Don’t expect a deal on congressional redistricting anytime soon.
The six negotiators trying to come up with a compromise on how to redraw the state’s 11 congressional districts have not met, and have no plans to do so.
They say nothing is likely to happen before November’s legislative election and even then, Senate leaders say they may be at an impasse that might require a federal court to step in and draw the lines.
“There’s no resolution,’’ Senate Majority Leader Richard Saslaw (D-Fairfax) said.
“There hasn’t been much movement,’’ said Del. Bill Janis (R-Goochland), who introduced the House plan.
In April, the GOP-controlled House adopted a new map drawn in consultation with Virginia’s incumbent congressmen to reflect population shifts revealed by the 2010 Census.
The Democratic-led Senate passed a competing map which would create a new district in which black voters are a sizeable minority, in addition to another district in which they hold a majority. The House plan, like Virginia’s current map, includes one minority-minority district.
Senate Democrats say a new minority “influence district” would ensure that the state’s congressional delegation was more likely to reflect the state’s demographics. Though almost 20 percent of Virginia’s population is black, only one of its members of Congress is African American.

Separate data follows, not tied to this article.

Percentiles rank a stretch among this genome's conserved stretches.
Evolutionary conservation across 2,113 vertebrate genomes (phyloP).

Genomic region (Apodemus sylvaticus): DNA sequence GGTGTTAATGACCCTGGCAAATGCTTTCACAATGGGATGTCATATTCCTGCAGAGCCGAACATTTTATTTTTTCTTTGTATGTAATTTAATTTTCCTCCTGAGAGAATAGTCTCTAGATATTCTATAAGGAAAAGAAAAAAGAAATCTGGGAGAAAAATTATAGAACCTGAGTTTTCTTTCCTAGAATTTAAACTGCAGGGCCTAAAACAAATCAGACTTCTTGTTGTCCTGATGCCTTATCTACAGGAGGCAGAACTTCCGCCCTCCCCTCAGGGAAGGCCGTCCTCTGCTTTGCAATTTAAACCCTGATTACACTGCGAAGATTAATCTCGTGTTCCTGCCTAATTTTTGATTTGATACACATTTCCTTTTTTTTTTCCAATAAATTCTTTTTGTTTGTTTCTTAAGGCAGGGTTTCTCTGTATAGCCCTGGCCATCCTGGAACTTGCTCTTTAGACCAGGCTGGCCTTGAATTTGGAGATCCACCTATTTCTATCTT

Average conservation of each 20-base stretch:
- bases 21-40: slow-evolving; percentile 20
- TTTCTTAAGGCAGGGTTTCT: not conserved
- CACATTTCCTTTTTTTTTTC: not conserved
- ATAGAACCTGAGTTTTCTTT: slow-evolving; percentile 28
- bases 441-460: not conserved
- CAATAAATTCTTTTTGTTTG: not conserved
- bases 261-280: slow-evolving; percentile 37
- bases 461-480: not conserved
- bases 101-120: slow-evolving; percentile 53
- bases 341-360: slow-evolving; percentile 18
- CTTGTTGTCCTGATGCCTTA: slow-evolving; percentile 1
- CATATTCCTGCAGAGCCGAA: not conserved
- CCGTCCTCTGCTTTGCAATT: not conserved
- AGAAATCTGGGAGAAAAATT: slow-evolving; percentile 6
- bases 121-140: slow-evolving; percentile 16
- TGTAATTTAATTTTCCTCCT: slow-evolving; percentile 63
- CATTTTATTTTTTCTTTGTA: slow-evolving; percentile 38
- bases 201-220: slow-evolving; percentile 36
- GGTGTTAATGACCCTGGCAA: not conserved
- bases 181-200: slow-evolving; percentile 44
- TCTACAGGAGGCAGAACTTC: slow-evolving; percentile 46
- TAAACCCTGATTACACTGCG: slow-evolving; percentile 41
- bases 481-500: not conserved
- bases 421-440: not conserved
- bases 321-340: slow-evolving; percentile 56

“It’s a lot more fair,’’ said Sen. Mary Margaret Whipple (D-Arlington) , one of the negotiators. ”It’s the right thing to do.”
Whipple and Janis met once in July in Richmond. Janis also said he drove to Hampton to meet with Sen. Mamie Locke (D), chairwoman of the Virginia Legislative Black Caucus and sponsor of the Senate plan. But the six have not met as a group and no meetings are planned.
“It’s a mistake to say there’s an impasse, they haven’t even tried,’’ Lt. Gov. Bill Bolling (R) said.
States must redraw their legislative and congressional maps every 10 years in response to population shifts, to ensure each district contains the same number of people and all state residents have equal representation in Congress.
Legislators have been struggling with redistricting since early summer. Many say they believe the state constitution mandates that redistricting occur in 2011, the same year as the census numbers are released.
Janis hopes legislators will be motivated after the elections. “People are preoccupied and focused on elections now,’’ he said.
But Saslaw and Whipple say the disagreement may force them to allow a federal court to draw the lines.
Bolling said Democrats are only saying that because they think they can get a better map out of the courts.
“They don’t have any serious interest in solving the issue,’’ he said. “That’s a disservice to the public.”
The General Assembly remains in session, which means among other things, Gov. Bob McDonnell (R) can’t appoint judges or set special elections.